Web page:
Today, being Sunday, we had a roast. Actually we don't always have a roast on Sundays but today we did and it was chicken. I find that the effort in preparing a large meal is rewarded later on in the week by the benefits obtained from the leftovers.
It was my husband who cooked the chicken and he did so according to a recipe we picked up from the family we visited in France this summer. Cut a couple of slices of bread (stale bread would do nicely) and rub them with the cut edge of a clove of garlic. Then stuff the bread into the cavity of the bird and roast as normal. The dry bread soaks up the juices released on cooking and the garlic flavours the meat from within. I can't remember whether this was in the original recipe but, in addition to the garlic, my husband seasoned the bread with salt and pepper and a drizzle of olive oil. The result was exceedingly tasty.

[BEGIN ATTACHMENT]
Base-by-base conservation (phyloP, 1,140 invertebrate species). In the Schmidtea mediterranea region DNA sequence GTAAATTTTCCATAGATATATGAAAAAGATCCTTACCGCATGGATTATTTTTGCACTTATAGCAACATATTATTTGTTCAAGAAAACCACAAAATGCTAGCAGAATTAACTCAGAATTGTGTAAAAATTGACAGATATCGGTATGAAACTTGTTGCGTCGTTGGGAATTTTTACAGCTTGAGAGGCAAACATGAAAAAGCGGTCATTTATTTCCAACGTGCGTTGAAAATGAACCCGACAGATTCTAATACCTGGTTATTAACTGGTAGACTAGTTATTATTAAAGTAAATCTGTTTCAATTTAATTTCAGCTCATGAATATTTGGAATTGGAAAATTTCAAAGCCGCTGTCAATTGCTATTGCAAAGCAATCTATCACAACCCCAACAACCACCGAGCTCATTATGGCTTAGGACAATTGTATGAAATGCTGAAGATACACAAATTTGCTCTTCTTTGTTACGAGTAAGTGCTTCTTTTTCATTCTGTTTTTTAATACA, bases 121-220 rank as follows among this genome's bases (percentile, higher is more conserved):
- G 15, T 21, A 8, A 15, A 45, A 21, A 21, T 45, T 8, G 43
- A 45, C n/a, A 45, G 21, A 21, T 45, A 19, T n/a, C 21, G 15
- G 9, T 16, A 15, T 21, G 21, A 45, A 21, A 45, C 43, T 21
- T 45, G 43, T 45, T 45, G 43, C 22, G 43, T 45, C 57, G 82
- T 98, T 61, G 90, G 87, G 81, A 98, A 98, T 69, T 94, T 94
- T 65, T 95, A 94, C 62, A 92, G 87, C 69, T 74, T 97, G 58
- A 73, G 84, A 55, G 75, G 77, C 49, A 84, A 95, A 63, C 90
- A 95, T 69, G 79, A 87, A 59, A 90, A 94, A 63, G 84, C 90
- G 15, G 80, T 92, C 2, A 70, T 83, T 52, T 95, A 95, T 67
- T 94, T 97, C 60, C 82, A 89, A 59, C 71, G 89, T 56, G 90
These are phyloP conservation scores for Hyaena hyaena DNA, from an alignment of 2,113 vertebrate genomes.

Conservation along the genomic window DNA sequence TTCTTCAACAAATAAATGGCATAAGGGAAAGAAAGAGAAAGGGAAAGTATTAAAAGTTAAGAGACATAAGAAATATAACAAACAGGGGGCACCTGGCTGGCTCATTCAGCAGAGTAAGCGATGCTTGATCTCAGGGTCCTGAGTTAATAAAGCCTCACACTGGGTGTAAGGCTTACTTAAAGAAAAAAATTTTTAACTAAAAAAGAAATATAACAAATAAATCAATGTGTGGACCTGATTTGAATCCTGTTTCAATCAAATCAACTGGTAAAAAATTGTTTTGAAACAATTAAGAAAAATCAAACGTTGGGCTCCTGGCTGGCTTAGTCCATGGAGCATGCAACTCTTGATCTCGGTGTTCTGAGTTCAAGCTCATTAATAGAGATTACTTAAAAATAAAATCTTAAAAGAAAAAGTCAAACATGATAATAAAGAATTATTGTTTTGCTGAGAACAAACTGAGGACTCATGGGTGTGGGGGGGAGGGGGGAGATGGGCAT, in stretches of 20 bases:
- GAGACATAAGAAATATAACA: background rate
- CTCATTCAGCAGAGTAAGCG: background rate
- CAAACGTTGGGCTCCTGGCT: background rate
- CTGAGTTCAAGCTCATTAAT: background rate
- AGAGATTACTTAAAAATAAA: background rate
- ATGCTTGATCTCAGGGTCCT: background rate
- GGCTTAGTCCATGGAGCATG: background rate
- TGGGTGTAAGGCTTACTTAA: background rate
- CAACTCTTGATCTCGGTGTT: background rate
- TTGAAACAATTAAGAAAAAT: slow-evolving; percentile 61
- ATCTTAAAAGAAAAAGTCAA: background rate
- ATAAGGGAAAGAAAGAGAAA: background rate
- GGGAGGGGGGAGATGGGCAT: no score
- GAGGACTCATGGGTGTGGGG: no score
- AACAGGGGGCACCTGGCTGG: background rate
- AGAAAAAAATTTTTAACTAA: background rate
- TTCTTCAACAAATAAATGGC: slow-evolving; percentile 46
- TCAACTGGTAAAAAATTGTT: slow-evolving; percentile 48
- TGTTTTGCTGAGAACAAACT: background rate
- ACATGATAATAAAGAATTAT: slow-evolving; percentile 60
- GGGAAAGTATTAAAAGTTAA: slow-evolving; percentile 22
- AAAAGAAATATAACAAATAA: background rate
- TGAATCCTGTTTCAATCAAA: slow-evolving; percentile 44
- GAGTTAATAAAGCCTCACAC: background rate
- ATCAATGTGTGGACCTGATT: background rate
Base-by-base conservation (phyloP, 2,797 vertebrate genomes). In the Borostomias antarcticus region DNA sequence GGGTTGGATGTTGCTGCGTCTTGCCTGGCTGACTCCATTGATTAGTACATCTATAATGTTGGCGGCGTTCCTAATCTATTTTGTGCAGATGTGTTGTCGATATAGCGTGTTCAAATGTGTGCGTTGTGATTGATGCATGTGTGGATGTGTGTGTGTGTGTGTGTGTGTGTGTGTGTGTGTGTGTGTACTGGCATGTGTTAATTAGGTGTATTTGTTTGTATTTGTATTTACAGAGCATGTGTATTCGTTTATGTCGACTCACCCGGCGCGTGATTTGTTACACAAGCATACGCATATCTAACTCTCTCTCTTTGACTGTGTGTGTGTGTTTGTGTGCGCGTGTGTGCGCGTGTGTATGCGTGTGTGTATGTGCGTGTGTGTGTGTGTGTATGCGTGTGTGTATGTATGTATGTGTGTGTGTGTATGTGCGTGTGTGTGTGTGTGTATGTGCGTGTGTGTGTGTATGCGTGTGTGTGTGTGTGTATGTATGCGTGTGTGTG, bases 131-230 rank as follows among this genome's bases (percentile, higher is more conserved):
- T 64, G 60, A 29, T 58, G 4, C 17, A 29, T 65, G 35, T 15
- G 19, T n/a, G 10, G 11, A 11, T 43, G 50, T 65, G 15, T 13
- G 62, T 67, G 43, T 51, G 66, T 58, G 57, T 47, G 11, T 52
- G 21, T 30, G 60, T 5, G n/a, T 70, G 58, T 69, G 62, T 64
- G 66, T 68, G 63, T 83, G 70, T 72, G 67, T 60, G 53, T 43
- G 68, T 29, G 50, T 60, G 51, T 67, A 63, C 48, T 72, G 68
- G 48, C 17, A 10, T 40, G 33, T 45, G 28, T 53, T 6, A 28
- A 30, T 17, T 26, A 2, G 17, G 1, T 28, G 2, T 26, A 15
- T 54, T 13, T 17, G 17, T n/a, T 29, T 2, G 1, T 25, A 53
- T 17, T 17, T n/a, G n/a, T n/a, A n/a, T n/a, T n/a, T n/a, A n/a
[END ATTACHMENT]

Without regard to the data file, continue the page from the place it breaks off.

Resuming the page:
There was minimal waste from the chicken today; just a few wing bones. The remains of the bird have been returned to the fridge. Tomorrow I'll salvage every last edible morsel of meat from the bones before boiling the carcass with an onion, a carrot and a couple of bay leaves to make a fragrant stock. I haven't yet decided what to do with the meat, but it will provide one more meal. If the chicken had been a larger one we might have got another two meals, but it was a smaller bird and we were very hungry/greedy this evening!
So today's waste comprised:
2 egg shells (from biscuit making this afternoon)
170g vegetable peelings
bones from two chicken wings
3 apple cores
1 pear core
The bones will be added to our brown council household waste recycling bin. This is collected weekly and sent to a special heat treatment plant where it is converted into compost. It can take meat and fish waste which we can't compost at home and which would otherwise have to be put in the landfill bin. The introduction of this bin collection has made a considerable reduction to our waste.
Two of the three apple cores will go to the wormery. The third has been fed to our hamster!
PS The chard we ate with our chicken came from our garden. It was planted in amongst the alpines in our rockery in the spring. It made a slow start but then it suddenly took off and has produced a bountiful harvest. Besides which the rhubarb pink stalks are rather decorative.